—Incorrect – Other text on this website uses the word Dakota to represent the 4 eastern bands of the Sioux. “Eastern Dakota” is not consistent with this usage.
—Incorrect – It is not known exactly how many acres were sold.
—Incorrect – The land they sold included part of Iowa and Dakota Territory.
—Incorrect – Not all of the Dakota moved.
—Incorrect – There were 2 reservations.
—Incorrect – At a combined total of 20 by 150 miles, these were not small reservations.
—Incorrect – The Lower Reservation was northwest and west of New Ulm.
In 1853, the U.S. military started construction on Fort Ridgely, near the southern border of the new reservation and northwest of the German settlement of New Ulm. The fort was designed as a police station to keep peace as settlers poured into the former Dakota lands.
—Incorrect – It was near the eastern border.
—Incorrect – It was not a police station.
Nine years later, unkept promises by the U.S. government, nefarious practices by fur traders and crop failure all helped create tensions that erupted into the U.S.-Dakota war in August 1862. Dakota forces attacked the fort twice-on Aug. 20 and Aug. 22. The fort that had been a training base and staging ground for Civil War volunteers suddenly became one of the few military forts west of the Mississippi to withstand a direct assault. Fort Ridgely’s 280 military and civilian defenders held out until Army reinforcements ended the siege.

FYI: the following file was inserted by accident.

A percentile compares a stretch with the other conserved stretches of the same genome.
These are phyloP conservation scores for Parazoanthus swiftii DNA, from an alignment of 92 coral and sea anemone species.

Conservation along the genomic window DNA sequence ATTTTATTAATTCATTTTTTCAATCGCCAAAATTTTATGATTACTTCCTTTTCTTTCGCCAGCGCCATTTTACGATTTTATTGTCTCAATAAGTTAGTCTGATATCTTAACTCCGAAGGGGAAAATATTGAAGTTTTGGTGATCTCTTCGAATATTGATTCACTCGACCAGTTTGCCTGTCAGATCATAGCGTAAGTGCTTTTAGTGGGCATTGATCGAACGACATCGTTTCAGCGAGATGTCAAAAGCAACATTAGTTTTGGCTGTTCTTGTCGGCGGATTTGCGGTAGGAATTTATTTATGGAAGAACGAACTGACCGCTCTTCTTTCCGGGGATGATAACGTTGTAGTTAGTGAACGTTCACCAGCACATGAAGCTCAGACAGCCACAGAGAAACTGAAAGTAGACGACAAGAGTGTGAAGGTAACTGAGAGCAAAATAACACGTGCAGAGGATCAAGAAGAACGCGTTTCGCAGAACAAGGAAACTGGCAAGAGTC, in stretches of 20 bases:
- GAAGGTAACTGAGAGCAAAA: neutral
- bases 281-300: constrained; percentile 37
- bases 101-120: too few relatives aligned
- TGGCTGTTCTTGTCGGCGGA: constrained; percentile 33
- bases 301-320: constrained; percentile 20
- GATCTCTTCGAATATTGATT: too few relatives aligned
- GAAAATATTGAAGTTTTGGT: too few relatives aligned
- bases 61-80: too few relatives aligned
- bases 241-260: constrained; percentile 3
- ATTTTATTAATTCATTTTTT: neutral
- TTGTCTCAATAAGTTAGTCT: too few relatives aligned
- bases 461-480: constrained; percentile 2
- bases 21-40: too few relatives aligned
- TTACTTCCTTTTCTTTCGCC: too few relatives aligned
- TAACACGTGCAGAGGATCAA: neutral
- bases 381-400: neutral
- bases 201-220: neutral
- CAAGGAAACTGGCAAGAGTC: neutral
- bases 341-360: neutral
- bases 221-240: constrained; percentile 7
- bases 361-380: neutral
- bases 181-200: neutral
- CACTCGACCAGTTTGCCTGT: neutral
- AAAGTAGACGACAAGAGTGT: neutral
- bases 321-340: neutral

—Incorrect – unkept is not a word.
—Disrespectful – If MRVNSB can prove that any fur traders were nefarious, name them and show the proof, otherwise remove this disrespectful statement.
—Incorrect – The causes of the war were many and complicated.
—Incorrect – There were about 180 defenders.
Site 57: Depot Museum and Sleepy Eye’s Monument
—Incorrect – This should be Sleepy Eyes’.
Site 58: Harkin Store
Eight miles NE of New Ulm on CSAH 21.
—Incorrect – It is northwest of New Ulm.
Site 65: Brown County Historical Museum
—Mention should be made of the new 3rd floor exhibit.